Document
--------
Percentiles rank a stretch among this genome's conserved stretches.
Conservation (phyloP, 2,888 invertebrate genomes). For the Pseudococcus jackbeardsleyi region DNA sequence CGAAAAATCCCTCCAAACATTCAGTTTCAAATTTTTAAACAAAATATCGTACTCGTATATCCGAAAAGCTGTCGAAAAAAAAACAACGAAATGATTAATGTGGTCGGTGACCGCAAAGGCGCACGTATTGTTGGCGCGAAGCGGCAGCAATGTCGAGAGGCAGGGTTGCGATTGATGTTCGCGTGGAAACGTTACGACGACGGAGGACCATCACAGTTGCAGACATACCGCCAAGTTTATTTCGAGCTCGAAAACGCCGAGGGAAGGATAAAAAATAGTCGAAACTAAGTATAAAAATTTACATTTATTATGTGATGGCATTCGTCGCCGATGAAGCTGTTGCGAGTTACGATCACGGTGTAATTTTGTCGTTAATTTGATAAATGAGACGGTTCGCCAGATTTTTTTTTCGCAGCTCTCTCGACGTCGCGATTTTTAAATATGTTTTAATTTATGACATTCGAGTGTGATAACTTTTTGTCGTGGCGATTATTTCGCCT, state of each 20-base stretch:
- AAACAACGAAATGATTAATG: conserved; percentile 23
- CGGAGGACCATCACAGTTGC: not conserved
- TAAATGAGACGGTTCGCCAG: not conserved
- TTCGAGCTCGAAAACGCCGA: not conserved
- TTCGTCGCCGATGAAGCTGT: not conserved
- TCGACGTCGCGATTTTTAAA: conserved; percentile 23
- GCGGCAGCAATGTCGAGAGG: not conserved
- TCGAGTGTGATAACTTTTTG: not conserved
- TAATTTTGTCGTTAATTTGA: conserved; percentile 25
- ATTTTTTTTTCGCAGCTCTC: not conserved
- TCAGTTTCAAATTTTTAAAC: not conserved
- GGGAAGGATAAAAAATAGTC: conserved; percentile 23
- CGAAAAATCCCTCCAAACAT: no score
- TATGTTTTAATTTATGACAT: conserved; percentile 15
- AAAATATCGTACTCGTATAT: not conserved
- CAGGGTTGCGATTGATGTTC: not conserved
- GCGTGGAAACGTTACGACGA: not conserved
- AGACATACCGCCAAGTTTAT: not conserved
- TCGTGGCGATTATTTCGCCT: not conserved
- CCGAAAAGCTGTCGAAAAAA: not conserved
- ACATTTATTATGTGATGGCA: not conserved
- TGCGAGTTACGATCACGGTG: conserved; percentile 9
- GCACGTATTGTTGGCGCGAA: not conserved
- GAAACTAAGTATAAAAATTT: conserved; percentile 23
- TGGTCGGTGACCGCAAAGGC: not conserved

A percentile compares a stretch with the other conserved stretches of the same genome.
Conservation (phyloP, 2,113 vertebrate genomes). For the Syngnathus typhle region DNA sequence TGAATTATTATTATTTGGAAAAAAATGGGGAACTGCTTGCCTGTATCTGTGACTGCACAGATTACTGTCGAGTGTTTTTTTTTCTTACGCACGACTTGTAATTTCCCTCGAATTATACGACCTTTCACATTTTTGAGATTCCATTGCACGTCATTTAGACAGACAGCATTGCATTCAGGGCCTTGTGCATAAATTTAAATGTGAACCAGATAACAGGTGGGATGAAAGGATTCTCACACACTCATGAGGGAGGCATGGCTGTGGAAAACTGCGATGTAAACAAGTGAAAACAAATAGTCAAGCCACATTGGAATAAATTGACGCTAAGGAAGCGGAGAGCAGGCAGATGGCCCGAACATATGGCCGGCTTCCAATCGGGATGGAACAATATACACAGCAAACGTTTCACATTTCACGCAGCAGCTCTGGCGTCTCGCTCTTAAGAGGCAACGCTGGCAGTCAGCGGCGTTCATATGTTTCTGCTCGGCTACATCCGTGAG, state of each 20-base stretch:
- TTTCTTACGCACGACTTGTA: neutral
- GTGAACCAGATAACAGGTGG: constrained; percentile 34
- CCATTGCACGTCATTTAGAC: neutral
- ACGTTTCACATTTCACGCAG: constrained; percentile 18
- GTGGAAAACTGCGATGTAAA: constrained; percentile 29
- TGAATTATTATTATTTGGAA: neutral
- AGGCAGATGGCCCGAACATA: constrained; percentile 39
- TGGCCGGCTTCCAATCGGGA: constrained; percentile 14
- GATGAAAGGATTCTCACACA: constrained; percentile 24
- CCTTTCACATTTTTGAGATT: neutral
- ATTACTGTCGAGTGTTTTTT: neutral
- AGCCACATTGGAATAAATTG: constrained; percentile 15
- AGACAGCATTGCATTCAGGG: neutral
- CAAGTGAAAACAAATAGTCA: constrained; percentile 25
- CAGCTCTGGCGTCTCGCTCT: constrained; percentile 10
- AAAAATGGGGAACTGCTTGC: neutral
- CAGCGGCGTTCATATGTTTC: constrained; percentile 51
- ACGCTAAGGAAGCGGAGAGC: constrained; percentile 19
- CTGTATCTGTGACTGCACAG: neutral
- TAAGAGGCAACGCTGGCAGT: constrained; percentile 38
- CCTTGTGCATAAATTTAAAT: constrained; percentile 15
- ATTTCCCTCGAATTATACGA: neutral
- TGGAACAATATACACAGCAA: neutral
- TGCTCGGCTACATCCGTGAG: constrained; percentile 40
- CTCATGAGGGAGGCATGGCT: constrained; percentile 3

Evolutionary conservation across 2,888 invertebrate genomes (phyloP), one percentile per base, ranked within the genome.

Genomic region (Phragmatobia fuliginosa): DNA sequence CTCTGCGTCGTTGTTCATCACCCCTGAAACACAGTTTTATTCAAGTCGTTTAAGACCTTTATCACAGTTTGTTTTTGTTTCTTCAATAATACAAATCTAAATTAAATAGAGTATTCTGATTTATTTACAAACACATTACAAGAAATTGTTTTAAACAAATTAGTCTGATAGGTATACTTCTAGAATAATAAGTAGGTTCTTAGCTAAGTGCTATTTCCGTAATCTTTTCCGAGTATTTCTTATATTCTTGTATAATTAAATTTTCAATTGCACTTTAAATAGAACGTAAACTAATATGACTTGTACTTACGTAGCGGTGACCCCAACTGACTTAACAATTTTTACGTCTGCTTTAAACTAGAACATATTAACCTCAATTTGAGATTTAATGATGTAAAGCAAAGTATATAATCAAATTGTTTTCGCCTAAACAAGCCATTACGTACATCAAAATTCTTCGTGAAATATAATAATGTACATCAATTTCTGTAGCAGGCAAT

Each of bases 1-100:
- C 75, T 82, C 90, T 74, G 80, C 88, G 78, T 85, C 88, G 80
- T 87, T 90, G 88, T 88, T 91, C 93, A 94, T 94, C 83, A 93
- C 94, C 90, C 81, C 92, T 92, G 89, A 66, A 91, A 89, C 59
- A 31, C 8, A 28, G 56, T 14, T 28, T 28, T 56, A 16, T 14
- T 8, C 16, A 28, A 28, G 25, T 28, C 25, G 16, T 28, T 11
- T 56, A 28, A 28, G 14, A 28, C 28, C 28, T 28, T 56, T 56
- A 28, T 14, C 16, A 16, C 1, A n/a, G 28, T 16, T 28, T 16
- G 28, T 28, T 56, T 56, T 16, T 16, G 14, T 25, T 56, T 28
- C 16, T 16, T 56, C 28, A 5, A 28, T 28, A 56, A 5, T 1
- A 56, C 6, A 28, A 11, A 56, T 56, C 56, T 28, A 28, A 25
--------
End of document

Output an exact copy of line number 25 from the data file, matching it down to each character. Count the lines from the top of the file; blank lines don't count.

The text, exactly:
- GCACGTATTGTTGGCGCGAA: not conserved